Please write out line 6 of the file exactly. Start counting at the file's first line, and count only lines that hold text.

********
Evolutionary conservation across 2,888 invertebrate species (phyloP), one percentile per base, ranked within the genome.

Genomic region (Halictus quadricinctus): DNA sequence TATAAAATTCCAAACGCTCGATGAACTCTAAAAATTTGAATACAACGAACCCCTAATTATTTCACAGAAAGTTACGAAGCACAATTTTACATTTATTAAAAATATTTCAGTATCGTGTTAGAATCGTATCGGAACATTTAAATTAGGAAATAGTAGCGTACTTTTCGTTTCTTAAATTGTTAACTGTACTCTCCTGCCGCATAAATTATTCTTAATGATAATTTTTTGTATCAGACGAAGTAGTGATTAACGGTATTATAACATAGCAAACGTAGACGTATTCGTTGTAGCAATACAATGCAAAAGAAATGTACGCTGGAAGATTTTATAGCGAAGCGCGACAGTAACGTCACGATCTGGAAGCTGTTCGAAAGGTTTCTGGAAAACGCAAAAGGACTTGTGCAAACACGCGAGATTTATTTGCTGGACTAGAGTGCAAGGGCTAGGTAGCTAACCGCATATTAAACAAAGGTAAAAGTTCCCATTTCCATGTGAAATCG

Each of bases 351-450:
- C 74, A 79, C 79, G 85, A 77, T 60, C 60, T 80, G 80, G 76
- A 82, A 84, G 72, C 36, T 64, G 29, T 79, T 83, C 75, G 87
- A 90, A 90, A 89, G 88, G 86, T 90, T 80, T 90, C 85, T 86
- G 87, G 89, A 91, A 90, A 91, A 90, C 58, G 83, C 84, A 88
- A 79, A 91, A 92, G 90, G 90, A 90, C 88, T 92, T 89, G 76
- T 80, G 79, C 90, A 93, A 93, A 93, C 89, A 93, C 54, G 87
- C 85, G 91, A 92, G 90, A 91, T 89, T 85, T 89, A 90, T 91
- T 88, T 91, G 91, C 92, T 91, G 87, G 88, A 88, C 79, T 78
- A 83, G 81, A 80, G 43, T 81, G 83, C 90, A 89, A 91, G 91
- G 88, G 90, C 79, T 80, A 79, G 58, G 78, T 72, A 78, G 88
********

- A 90, A 90, A 89, G 88, G 86, T 90, T 80, T 90, C 85, T 86